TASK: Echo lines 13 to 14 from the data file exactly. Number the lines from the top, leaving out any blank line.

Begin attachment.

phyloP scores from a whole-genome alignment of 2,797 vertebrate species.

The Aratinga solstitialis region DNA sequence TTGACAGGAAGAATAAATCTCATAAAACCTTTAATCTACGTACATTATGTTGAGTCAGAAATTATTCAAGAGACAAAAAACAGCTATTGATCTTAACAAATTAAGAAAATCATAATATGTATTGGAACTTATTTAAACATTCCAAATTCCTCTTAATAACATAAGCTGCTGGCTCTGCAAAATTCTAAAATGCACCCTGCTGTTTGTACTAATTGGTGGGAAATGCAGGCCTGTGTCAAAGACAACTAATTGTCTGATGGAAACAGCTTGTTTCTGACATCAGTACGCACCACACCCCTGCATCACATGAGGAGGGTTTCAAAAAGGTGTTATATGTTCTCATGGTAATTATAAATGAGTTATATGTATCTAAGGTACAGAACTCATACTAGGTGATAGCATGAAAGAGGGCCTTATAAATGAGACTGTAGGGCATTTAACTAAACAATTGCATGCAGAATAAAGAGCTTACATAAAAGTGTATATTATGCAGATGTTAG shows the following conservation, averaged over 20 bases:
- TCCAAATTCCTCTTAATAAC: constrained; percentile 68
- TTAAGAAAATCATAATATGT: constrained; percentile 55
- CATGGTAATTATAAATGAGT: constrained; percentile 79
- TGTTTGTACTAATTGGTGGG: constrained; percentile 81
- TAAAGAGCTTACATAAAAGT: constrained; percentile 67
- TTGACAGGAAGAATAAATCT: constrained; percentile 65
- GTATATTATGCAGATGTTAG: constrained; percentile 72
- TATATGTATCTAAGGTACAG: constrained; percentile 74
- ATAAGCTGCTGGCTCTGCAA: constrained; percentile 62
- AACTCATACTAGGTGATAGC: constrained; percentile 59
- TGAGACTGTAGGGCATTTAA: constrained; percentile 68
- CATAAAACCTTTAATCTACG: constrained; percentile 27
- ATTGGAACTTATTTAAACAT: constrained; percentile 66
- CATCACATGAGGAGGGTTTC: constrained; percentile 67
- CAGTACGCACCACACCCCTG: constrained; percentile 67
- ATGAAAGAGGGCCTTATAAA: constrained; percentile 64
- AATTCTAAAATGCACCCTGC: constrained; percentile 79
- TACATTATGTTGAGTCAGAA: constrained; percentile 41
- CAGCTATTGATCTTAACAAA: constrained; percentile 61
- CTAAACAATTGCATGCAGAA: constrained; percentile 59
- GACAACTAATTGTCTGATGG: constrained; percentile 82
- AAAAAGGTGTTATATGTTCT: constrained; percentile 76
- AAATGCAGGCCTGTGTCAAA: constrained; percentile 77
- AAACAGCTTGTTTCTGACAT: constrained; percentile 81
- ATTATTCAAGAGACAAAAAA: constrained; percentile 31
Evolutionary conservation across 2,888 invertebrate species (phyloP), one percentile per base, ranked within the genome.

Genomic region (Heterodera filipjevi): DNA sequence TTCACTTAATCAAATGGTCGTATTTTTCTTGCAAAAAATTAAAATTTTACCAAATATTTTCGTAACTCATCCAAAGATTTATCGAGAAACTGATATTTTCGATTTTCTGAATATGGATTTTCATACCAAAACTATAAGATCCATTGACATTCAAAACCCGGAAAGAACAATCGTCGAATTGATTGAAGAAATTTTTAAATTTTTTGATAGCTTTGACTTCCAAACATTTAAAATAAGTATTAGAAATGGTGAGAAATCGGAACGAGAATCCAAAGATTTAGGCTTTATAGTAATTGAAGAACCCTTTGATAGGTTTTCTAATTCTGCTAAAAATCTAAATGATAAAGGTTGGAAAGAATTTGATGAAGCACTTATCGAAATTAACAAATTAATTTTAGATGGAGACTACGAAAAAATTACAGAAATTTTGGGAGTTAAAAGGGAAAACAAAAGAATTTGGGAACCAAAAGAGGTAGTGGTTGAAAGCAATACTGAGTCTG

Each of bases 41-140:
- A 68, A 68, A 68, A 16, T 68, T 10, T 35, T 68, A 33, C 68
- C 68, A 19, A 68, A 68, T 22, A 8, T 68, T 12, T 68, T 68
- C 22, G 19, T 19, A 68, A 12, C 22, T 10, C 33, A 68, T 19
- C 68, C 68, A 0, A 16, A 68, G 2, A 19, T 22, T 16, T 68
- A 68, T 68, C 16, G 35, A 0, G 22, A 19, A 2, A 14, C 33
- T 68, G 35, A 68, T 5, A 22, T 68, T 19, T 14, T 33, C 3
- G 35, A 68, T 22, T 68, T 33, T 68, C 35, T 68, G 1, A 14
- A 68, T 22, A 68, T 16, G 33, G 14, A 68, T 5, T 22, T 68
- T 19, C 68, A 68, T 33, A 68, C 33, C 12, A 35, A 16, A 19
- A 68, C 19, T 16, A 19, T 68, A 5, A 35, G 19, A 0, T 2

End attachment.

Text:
- TGAGACTGTAGGGCATTTAA: constrained; percentile 68
- CATAAAACCTTTAATCTACG: constrained; percentile 27